The utility for each travel mode is determined by the equation (intercept + parameter * travel_time). In accordance with random utility theory assumptions, I set the intercept for the car mode to zero, making it a reference value for the other intercepts in the model. All population effects, nothing fancy yet. Below is the code for the model:

```
fit1 <- brm(
brmsformula(
choicecar ~ 1-choicebus-choicerail,
nlf(choicebus ~ nbus/denom),
nlf(choicerail ~ nrail/denom),
nlf(denom ~ ncar + nbus + nrail), #denominator in the MNL model
nlf(ncar ~ exp(0 + b1*timecar)), #Fixing car's ASC to zero as the reference
nlf(nbus ~ exp(asc1 + b1*timebus)),
nlf(nrail ~ exp(asc2 + b1*timerail)),
asc1+asc2+b1 ~ 1, # This line declares the parameters to brms
nl = TRUE
),
data = database,
family = bernoulli("identity"),
prior = c(
prior(normal(0, 4), nlpar = "b1"),
prior(normal(0, 4), nlpar = "asc1"),
prior(normal(0, 4), nlpar = "asc2")
),
cores = 8,
chains = 8,
warmup = 1000,
iter = 2000,
control = list(adapt_delta = 0.9)
)
```

The code runs fairly quickly without any warnings and here is a sample outcome:

`Family: bernoulli Links: mu = identity Formula: choicecar ~ 1 - choicebus - choicerail choicebus ~ nbus/denom choicerail ~ nrail/denom denom ~ ncar + nbus + nrail ncar ~ exp(0 + b1 * timecar) nbus ~ exp(asc1 + b1 * timebus) nrail ~ exp(asc2 + b1 * timerail) asc1 ~ 1 asc2 ~ 1 b1 ~ 1 Data: database (Number of observations: 500) Draws: 8 chains, each with iter = 2000; warmup = 1000; thin = 1; total post-warmup draws = 8000 Population-Level Effects: Estimate Est.Error l-95% CI u-95% CI Rhat Bulk_ESS Tail_ESS asc1_Intercept -1.63 2.43 -8.35 0.46 1.00 1383 1376 asc2_Intercept -1.33 2.41 -7.88 0.95 1.00 1482 1554 b1_Intercept 0.00 0.00 -0.00 0.00 1.00 3251 2947 Draws were sampled using sampling(NUTS). For each parameter, Bulk_ESS and Tail_ESS are effective sample size measures, and Rhat is the potential scale reduction factor on split chains (at convergence, Rhat = 1).`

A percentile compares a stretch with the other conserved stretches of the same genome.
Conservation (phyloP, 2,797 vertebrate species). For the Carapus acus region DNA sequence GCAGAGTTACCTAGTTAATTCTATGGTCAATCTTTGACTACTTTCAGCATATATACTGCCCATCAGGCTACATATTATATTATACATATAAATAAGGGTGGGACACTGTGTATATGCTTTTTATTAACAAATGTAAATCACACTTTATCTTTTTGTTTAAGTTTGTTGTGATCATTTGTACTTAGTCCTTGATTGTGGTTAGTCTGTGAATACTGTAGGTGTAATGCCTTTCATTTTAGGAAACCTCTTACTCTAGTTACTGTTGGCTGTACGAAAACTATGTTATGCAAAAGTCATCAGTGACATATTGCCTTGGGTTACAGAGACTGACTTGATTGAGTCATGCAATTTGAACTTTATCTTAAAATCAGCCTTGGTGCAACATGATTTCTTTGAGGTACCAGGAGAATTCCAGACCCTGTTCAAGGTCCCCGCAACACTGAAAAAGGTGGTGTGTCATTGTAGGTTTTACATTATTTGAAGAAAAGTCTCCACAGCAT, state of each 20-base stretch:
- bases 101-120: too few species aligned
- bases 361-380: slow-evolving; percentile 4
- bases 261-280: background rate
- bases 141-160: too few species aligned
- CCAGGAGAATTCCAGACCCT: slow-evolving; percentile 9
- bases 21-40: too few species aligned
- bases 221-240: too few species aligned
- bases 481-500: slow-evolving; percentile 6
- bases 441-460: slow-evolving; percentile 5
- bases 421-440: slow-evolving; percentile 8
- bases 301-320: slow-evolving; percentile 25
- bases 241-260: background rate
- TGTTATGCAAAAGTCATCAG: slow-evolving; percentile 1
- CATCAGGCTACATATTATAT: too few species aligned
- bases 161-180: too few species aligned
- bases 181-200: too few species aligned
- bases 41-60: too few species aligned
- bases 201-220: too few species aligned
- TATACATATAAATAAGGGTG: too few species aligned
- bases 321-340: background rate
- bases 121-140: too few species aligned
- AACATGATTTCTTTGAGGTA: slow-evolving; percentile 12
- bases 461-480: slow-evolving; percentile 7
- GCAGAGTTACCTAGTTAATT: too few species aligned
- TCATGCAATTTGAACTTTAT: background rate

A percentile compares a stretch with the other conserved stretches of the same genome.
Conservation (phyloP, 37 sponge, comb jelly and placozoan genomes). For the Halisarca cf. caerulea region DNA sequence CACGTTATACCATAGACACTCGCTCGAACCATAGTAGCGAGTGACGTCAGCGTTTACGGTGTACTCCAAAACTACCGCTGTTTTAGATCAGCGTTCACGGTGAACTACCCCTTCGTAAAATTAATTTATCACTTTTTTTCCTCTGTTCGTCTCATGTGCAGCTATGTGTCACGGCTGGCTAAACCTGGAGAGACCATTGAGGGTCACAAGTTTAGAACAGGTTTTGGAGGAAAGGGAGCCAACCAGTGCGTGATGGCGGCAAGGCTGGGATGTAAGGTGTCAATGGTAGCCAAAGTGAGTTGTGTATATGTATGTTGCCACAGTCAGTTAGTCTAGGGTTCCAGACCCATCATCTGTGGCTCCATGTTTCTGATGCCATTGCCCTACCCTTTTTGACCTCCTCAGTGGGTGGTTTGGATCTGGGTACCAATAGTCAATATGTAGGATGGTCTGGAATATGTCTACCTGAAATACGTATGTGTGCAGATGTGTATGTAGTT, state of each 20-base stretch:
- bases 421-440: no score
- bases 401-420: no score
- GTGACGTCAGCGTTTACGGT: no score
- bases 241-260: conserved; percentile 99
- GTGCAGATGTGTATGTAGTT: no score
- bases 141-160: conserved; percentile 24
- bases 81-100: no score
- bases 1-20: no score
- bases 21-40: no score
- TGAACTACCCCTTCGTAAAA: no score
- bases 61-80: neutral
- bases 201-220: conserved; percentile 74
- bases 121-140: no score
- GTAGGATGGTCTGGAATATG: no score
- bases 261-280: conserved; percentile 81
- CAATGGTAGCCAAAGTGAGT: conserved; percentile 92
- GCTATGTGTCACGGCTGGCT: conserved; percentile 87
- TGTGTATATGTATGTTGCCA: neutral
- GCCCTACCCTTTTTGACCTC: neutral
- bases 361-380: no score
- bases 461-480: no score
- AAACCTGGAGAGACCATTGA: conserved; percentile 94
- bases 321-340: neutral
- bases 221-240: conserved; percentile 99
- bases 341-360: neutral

Everything was going smoothly until I attempted to validate this outcome with a frequentist fit I obtained from the “Apollo” package, which is designed specifically for various types of discrete choice models. Since my model is straightforward and there are no complex elements involved, Apollo used a simple maximum likelihood estimation (without any numerical calculations for simplification) with convergence in the local optimum. Below is the estimate from Apollo after fixing the intercept for the car mode to zero (ASC stands for alternative-specific constant):

`Estimates: Estimate s.e. t.rat.(0) Rob.s.e. Rob.t.rat.(0) asc_car 0.00000 NA NA NA NA asc_bus -0.82490 0.162207 -5.08544 0.163040 -5.05947 asc_rail -0.01027 0.305006 -0.03367 0.310409 -0.03308 b_tt 6.0998e-04 0.001690 0.36085 0.001729 0.35272`

And finally, here is my question:

I understand that Bayesian and frequentist estimations are not expected to be identical, but should they not generally fall within a similar range?

I noticed on Andrew Heiss’s website that he was able to achieve roughly similar outcomes from both mlogit and brms using the existing links. Then this makes me suspect that there may be a silly mistake in my formulation, or perhaps in the way I am interfacing with brms. This seems plausible, especially considering that I have only been experimenting with it for a couple of weeks.

It appears straightforward, yet I have been stuck with this issue for a few days now. Any insights, suggestions, or assistance would be greatly appreciated :)

Once again, sorry for the long message :)